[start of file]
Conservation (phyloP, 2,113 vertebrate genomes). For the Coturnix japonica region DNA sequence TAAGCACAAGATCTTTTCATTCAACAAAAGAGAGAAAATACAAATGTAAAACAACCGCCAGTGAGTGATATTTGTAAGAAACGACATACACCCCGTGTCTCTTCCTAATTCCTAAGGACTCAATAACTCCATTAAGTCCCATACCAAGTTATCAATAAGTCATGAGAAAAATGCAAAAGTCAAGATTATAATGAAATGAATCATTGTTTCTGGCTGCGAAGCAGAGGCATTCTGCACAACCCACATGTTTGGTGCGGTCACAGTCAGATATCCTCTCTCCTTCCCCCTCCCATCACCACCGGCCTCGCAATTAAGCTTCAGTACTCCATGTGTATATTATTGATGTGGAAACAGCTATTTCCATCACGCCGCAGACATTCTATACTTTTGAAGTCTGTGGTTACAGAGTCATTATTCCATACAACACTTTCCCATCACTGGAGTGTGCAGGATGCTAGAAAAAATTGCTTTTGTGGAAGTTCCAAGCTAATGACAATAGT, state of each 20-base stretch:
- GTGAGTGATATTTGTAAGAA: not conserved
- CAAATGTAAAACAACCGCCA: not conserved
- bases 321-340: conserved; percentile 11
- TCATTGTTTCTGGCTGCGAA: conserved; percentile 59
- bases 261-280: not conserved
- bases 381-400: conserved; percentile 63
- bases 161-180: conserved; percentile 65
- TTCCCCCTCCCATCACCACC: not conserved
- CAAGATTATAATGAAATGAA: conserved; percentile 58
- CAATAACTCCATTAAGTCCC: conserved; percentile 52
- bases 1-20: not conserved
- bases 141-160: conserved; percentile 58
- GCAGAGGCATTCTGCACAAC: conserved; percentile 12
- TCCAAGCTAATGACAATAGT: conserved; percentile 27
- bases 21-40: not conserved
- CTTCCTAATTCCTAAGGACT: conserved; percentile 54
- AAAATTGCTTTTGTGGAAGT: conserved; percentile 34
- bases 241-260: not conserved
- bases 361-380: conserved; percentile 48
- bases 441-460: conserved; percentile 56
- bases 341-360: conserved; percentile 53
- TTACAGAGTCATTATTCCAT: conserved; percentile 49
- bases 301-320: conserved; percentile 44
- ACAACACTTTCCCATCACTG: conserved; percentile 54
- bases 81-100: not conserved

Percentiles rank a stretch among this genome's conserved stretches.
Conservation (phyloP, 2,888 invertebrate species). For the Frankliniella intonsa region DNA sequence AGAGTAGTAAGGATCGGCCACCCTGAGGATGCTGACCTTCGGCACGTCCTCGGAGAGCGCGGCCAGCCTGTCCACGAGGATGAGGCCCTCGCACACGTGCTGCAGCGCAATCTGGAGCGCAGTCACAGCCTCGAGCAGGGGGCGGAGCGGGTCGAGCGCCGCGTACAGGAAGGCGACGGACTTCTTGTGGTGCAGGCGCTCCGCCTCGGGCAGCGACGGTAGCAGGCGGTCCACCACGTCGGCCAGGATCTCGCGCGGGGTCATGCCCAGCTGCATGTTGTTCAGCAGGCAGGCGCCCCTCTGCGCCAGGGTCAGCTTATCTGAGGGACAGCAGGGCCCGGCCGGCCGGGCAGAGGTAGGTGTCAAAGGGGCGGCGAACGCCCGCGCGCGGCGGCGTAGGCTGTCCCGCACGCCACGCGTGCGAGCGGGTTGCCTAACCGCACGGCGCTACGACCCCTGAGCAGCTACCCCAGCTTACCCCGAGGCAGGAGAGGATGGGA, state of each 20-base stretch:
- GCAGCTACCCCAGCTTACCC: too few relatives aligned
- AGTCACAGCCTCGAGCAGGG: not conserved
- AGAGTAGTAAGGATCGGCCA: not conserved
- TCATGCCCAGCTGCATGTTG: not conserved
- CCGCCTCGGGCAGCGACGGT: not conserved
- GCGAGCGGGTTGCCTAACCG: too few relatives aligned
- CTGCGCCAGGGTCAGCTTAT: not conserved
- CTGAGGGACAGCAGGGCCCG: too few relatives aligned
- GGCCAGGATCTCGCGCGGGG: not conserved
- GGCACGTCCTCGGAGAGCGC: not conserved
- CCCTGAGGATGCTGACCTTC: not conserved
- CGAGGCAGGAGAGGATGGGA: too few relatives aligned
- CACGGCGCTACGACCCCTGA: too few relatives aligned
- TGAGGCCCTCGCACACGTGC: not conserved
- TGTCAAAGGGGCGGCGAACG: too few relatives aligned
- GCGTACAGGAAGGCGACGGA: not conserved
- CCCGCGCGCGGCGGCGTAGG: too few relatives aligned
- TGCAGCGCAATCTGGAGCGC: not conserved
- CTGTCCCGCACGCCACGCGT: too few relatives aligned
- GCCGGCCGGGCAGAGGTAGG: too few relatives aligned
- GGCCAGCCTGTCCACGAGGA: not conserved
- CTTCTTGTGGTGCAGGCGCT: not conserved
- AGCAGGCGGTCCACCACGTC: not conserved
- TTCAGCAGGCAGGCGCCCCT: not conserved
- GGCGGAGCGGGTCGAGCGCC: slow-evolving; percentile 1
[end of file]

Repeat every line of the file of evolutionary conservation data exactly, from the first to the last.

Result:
Conservation (phyloP, 2,113 vertebrate genomes). For the Coturnix japonica region DNA sequence TAAGCACAAGATCTTTTCATTCAACAAAAGAGAGAAAATACAAATGTAAAACAACCGCCAGTGAGTGATATTTGTAAGAAACGACATACACCCCGTGTCTCTTCCTAATTCCTAAGGACTCAATAACTCCATTAAGTCCCATACCAAGTTATCAATAAGTCATGAGAAAAATGCAAAAGTCAAGATTATAATGAAATGAATCATTGTTTCTGGCTGCGAAGCAGAGGCATTCTGCACAACCCACATGTTTGGTGCGGTCACAGTCAGATATCCTCTCTCCTTCCCCCTCCCATCACCACCGGCCTCGCAATTAAGCTTCAGTACTCCATGTGTATATTATTGATGTGGAAACAGCTATTTCCATCACGCCGCAGACATTCTATACTTTTGAAGTCTGTGGTTACAGAGTCATTATTCCATACAACACTTTCCCATCACTGGAGTGTGCAGGATGCTAGAAAAAATTGCTTTTGTGGAAGTTCCAAGCTAATGACAATAGT, state of each 20-base stretch:
- GTGAGTGATATTTGTAAGAA: not conserved
- CAAATGTAAAACAACCGCCA: not conserved
- bases 321-340: conserved; percentile 11
- TCATTGTTTCTGGCTGCGAA: conserved; percentile 59
- bases 261-280: not conserved
- bases 381-400: conserved; percentile 63
- bases 161-180: conserved; percentile 65
- TTCCCCCTCCCATCACCACC: not conserved
- CAAGATTATAATGAAATGAA: conserved; percentile 58
- CAATAACTCCATTAAGTCCC: conserved; percentile 52
- bases 1-20: not conserved
- bases 141-160: conserved; percentile 58
- GCAGAGGCATTCTGCACAAC: conserved; percentile 12
- TCCAAGCTAATGACAATAGT: conserved; percentile 27
- bases 21-40: not conserved
- CTTCCTAATTCCTAAGGACT: conserved; percentile 54
- AAAATTGCTTTTGTGGAAGT: conserved; percentile 34
- bases 241-260: not conserved
- bases 361-380: conserved; percentile 48
- bases 441-460: conserved; percentile 56
- bases 341-360: conserved; percentile 53
- TTACAGAGTCATTATTCCAT: conserved; percentile 49
- bases 301-320: conserved; percentile 44
- ACAACACTTTCCCATCACTG: conserved; percentile 54
- bases 81-100: not conserved

Percentiles rank a stretch among this genome's conserved stretches.
Conservation (phyloP, 2,888 invertebrate species). For the Frankliniella intonsa region DNA sequence AGAGTAGTAAGGATCGGCCACCCTGAGGATGCTGACCTTCGGCACGTCCTCGGAGAGCGCGGCCAGCCTGTCCACGAGGATGAGGCCCTCGCACACGTGCTGCAGCGCAATCTGGAGCGCAGTCACAGCCTCGAGCAGGGGGCGGAGCGGGTCGAGCGCCGCGTACAGGAAGGCGACGGACTTCTTGTGGTGCAGGCGCTCCGCCTCGGGCAGCGACGGTAGCAGGCGGTCCACCACGTCGGCCAGGATCTCGCGCGGGGTCATGCCCAGCTGCATGTTGTTCAGCAGGCAGGCGCCCCTCTGCGCCAGGGTCAGCTTATCTGAGGGACAGCAGGGCCCGGCCGGCCGGGCAGAGGTAGGTGTCAAAGGGGCGGCGAACGCCCGCGCGCGGCGGCGTAGGCTGTCCCGCACGCCACGCGTGCGAGCGGGTTGCCTAACCGCACGGCGCTACGACCCCTGAGCAGCTACCCCAGCTTACCCCGAGGCAGGAGAGGATGGGA, state of each 20-base stretch:
- GCAGCTACCCCAGCTTACCC: too few relatives aligned
- AGTCACAGCCTCGAGCAGGG: not conserved
- AGAGTAGTAAGGATCGGCCA: not conserved
- TCATGCCCAGCTGCATGTTG: not conserved
- CCGCCTCGGGCAGCGACGGT: not conserved
- GCGAGCGGGTTGCCTAACCG: too few relatives aligned
- CTGCGCCAGGGTCAGCTTAT: not conserved
- CTGAGGGACAGCAGGGCCCG: too few relatives aligned
- GGCCAGGATCTCGCGCGGGG: not conserved
- GGCACGTCCTCGGAGAGCGC: not conserved
- CCCTGAGGATGCTGACCTTC: not conserved
- CGAGGCAGGAGAGGATGGGA: too few relatives aligned
- CACGGCGCTACGACCCCTGA: too few relatives aligned
- TGAGGCCCTCGCACACGTGC: not conserved
- TGTCAAAGGGGCGGCGAACG: too few relatives aligned
- GCGTACAGGAAGGCGACGGA: not conserved
- CCCGCGCGCGGCGGCGTAGG: too few relatives aligned
- TGCAGCGCAATCTGGAGCGC: not conserved
- CTGTCCCGCACGCCACGCGT: too few relatives aligned
- GCCGGCCGGGCAGAGGTAGG: too few relatives aligned
- GGCCAGCCTGTCCACGAGGA: not conserved
- CTTCTTGTGGTGCAGGCGCT: not conserved
- AGCAGGCGGTCCACCACGTC: not conserved
- TTCAGCAGGCAGGCGCCCCT: not conserved
- GGCGGAGCGGGTCGAGCGCC: slow-evolving; percentile 1